I would think that Devanagari script is a phonetic script. As mentioned in above definition of phonetics there is mention of “perception of sound”. Script gives visibility and in turn, such  perception of sound. If a script gives good perception of sound, it becomes a phonetic script.

I think phonetics and phonology are much easier understood from the Devanagari script and Sanskrit grammar.

I would look at the above definition of phonetics in three parts – (1) production of speech sounds (2) perception of speech sounds (3) it deals with “phone”.

In respect of (1) production of speech sounds and (3) it deals with “phone”, it is interesting to note how production of phones is detailed in Sanskrit grammar.

  1. phones produced from the throat are कण्ठ्य.
    1. among them there are vowels स्वर-s अ, आ
    2. among them there are harsh consonants कठोर व्यञ्जन-s, क् with अल्पप्राण and ख् with महाप्राण
    3. among मृदु व्यञ्जन-s soft consonants, there is ग् with अल्पप्राण and घ् with महाप्राण
    4. among this class, there is a nasal phone अनुनासिक  ङ्.
    5. among this class, there is a phone produced by some internal recirculation अन्तस्थ ह्,
  2. phones produced by tip of tongue touching the gum are तालव्य
    1. among them there are vowels स्वर-s इ, ई
    2. among harsh consonants कठोर व्यञ्जन-s, there is च् with अल्पप्राण and छ् with महाप्राण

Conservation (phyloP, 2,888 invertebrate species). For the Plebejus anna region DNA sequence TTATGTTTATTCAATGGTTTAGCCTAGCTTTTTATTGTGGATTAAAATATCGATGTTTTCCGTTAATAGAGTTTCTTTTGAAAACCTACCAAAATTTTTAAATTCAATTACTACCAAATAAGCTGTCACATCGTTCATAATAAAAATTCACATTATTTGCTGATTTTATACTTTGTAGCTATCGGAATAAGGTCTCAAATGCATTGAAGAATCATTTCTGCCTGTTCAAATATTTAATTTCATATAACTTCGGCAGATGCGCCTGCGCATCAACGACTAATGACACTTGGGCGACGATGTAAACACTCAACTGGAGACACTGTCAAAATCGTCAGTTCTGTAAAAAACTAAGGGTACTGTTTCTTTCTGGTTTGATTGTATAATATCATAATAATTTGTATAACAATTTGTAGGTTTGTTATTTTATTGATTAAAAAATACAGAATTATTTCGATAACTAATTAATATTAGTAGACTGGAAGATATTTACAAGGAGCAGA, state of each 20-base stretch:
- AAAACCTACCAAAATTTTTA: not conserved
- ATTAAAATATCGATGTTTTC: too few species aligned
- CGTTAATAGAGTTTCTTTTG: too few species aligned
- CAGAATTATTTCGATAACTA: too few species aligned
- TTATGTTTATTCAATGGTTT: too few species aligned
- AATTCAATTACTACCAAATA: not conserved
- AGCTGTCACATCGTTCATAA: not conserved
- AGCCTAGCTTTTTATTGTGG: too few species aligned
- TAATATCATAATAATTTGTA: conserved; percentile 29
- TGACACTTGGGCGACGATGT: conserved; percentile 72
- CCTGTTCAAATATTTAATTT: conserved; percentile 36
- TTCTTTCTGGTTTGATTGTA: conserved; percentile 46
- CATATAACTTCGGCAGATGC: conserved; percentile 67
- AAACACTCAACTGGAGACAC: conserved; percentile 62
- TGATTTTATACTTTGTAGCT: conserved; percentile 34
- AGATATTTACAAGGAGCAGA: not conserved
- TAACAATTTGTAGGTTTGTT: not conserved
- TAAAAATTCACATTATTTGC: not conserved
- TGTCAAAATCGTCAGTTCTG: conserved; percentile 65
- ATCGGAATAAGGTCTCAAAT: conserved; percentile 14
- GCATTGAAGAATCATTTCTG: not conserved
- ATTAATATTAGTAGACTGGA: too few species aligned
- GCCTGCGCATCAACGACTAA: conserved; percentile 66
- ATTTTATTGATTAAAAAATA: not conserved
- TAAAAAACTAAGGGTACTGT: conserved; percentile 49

3. among मृदु व्यञ्जन-s soft consonants, there is ज् with अल्पप्राण and झ् with महाप्राण
    4. among this class, there is a nasal phone अनुनासिक ञ्
    5. among this class, there is a phone produced by some internal recirculation अन्तस्थ य्
    6. among this class, there is an oozing ऊष्म phone श्
  3. phones produced by tip of tongue touching teeth are दन्त्य.
    1. among them there is vowel स्वर लृ
    2. among harsh consonants कठोर व्यञ्जन-s  there is त् with अल्पप्राण and थ् with महाप्राण
    3. among मृदु व्यञ्जन-s soft consonants, there is द् with अल्पप्राण and ध् with महाप्राण
    4. among this class, there is a nasal phone अनुनासिक न्
    5. among this class, there is a phone produced by some internal recirculation अन्तस्थ ल्
    6. among this class, there is an oozing ऊष्म phone स्
  4. phones produced by tip of tongue striking the roof are मूर्धन्य
    1. among them there are vowels स्वर ऋ ॠ
    2. among harsh consonantsकठोर व्यञ्जन-s, there is ट् with अल्पप्राण and ठ् with महाप्राण
    3. among मृदु व्यञ्जन-s soft consonants, there is ड् with अल्पप्राण and ढ् with महाप्राण
    4. among this class, there is a nasal phone अनुनासिक ण्
    5. among this class, there is a phone produced by some internal recirculation अन्तस्थ र्  
    6. among this class, there is an oozing ऊष्म phone ष्
  5. phones produced from the lips are ओष्ठ्य
    1. In this class there are vowels स्वर-s उ, ऊ ओ औ
    2. In this class there are  there are harsh कठोर and soft मृदु
    3. In this class there are harsh consonants कठोर व्यञ्जन-s, प् with अल्पप्राण and फ् with महाप्राण
    4. In this class there are soft consonants मृदु व्यञ्जन-s, ब् with अल्पप्राण and भ् with महाप्राण
    5. In this class, there is a nasal phone अनुनासिक म् .